37. Why is the illusion of choice supposed to be preferable?

  38. An example of the the Chinese government giving its citizens “what they want”:

  39. AnonFromTN says

    Now, a simple question at the level of elementary school math: what fraction of Chinese citizens lives in HK? FYI, you can find both the numbers and the calculator to divide one by the other on the web. You can even use your smartphone for the whole thing, in case you are wondering.

    In fact, if Chinese government actually went as far as following the feelings of 80% Chinese citizens, those HK losers would be pulverized or smeared on the roads.

  40. God! I feel for your students.

  41. This argument is completely ridiculous. Do you want similar videos from Western Europe or America? It’s easy

  42. AnonFromTN says

    Must disappoint: they like what they get in my lab: solid broad education in biochemistry and cell biology and strong publication record. When they interview for post-doctoral positions, they usually get as many offers as they had interviews.

  43. It’s common knowledge that China’s authoritarian state has been able to turn the society into one that is controlled by a massive system of electronic surveillance – everybody is perfectly happy with every facet of life there, as in Stalinist Russia (no wonder you choose to whitewash the harshness of suppression within China)l. You’re probaby one who believes all of the BS regarding the Uighurs volunteerily signing up for “reeducation” in the new Chinese gulag system. Open up your red stained eyes, Professor:

  44. Freedom of expression should be allowed to take place unhampered wherever on the planet. Try focusing on the current expressions of Chinese malfeasance of human rights.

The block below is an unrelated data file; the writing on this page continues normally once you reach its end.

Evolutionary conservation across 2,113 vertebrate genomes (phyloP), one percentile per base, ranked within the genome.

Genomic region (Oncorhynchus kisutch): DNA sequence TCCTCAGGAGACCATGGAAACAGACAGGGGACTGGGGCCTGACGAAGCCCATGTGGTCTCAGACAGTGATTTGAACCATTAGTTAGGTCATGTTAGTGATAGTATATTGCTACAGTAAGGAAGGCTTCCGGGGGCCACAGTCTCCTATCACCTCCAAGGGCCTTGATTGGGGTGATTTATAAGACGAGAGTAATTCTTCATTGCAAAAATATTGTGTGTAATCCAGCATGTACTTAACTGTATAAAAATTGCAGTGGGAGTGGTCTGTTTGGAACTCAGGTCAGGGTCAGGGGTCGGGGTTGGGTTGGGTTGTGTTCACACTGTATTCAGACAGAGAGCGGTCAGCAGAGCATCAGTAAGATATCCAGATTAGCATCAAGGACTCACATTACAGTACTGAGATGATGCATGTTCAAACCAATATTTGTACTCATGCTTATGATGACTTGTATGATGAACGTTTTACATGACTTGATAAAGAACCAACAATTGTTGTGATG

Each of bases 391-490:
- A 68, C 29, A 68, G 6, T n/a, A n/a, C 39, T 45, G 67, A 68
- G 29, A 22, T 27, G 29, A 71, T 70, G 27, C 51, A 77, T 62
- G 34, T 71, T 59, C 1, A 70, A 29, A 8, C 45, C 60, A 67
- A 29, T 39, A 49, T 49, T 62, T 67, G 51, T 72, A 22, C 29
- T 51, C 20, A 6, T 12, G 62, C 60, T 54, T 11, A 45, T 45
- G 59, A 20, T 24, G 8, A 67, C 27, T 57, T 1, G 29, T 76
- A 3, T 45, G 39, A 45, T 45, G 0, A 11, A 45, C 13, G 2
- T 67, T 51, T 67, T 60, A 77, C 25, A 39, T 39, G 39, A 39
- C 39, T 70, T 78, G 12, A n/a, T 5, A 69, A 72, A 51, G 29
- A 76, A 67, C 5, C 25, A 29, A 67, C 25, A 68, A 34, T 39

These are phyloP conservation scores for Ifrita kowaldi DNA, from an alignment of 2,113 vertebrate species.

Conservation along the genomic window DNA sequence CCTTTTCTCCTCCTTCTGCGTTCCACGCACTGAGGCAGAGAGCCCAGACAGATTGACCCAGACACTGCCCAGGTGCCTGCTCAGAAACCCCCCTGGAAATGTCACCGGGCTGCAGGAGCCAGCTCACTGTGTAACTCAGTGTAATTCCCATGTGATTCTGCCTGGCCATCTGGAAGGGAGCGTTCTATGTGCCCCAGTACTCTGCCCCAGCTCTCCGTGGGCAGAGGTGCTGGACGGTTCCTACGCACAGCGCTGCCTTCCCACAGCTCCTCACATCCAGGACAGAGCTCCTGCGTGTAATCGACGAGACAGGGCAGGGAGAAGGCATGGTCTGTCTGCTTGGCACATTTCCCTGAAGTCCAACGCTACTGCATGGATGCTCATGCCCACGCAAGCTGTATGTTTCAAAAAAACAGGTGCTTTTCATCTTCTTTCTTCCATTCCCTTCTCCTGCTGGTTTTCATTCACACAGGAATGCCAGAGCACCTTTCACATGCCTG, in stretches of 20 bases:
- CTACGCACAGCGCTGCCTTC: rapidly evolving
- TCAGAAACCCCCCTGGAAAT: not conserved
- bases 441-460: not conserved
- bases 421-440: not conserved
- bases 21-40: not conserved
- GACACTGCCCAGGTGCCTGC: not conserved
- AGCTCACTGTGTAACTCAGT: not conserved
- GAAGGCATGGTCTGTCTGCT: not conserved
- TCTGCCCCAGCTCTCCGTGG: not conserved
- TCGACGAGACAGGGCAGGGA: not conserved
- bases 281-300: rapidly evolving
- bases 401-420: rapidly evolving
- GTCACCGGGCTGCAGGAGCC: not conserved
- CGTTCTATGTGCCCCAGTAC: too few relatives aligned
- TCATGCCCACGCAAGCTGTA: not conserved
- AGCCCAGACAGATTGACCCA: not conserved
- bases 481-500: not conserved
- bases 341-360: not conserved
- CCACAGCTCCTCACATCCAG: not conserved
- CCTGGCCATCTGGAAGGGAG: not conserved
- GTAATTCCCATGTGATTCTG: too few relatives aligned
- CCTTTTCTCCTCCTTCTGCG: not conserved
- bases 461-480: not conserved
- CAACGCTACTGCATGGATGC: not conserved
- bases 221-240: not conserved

45. Patrick Armstrong says

    That’s the guy I meant. Should I’ve said 7th at the table. But he does have a vulturine look to him, even so.

  46. AnonFromTN says

    It’s common knowledge that China’s authoritarian state

    Common knowledge among whom? Kool-Aid drinkers? I am not surprised. They would believe any BS in Western lugenpresse. See, I personally know someone from Xinjiang, so the efforts of the liars are lost on me.

  47. It’s obvious that you’re the one doing the lying here, Professor. I suspect that the Kool Aid that you regularly drink is laced with a lot of vodka. 🙁

  48. Elmer's Washable School Glue says

    Correlation is not causation. In fact what we generally see is not that democracy leads to prosperity, but the other way around–a wealthier populace more influenced by Western ideals makes political demands after it has already become affluent. For example, Taiwan, Spain, South Korea, and Chile.

    Also keep in mind that human capital plays a huge role: European countries are more likely to be democratic, and are wealthy, but their increased wealth relative to the rest of the world predates liberal democracy. “Authoritarian” Germany did far better in the late 19th century than republican France. Furthermore, we can see regions where the correlations is actually reversed; e.g., in West Asia open monarchies and dictatorships do considerably better than republics. This pattern holds without regard to the presence of oil (Kuwait vs Iraq, Oman vs Yemen). Oman is a particularly good example: basically a desert backwater in the 50s, ruled by an absolute monarch, it ranks as one of the most improved countries in the world since then.

    With regards to Russia, the new PM looks competent, but imo the actual constitutional changes will be harmful in the long run (except the foreign residency exclusion part). A strong president is better than a weak figure whose actions are warped by term-limit-induced high time preference.

  49. 25 years are a generation.